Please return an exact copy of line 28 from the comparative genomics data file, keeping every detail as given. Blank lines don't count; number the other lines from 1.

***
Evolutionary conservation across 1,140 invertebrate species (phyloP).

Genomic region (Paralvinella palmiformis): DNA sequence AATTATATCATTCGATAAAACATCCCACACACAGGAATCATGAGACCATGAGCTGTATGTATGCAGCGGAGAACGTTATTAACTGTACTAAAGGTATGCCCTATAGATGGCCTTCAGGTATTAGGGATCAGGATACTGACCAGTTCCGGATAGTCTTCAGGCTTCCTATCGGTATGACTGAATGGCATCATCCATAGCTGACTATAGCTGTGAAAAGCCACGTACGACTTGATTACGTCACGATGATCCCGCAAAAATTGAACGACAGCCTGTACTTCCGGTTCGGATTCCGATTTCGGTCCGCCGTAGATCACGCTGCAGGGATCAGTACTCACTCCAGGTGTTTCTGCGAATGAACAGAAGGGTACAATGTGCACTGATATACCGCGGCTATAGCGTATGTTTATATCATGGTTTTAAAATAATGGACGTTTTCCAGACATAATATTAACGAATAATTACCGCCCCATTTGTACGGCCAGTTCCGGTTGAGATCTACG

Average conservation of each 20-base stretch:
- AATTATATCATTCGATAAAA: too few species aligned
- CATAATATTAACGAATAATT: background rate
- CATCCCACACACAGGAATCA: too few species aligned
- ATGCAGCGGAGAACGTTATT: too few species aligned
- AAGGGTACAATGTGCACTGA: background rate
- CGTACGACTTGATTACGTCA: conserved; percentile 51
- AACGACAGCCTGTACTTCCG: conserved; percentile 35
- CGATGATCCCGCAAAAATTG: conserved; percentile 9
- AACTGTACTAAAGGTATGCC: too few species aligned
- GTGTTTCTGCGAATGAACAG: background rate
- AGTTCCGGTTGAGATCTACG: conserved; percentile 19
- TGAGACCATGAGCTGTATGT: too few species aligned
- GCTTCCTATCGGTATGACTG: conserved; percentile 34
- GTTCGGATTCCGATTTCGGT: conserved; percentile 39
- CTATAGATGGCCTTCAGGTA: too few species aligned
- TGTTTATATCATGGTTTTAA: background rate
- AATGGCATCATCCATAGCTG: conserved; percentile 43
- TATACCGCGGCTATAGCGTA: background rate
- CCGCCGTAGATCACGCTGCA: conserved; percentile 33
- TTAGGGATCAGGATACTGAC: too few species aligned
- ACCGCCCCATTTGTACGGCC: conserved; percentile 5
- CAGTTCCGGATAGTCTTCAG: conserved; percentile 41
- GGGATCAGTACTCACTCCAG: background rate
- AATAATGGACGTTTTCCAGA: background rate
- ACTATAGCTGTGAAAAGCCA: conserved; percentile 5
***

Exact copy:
- ACTATAGCTGTGAAAAGCCA: conserved; percentile 5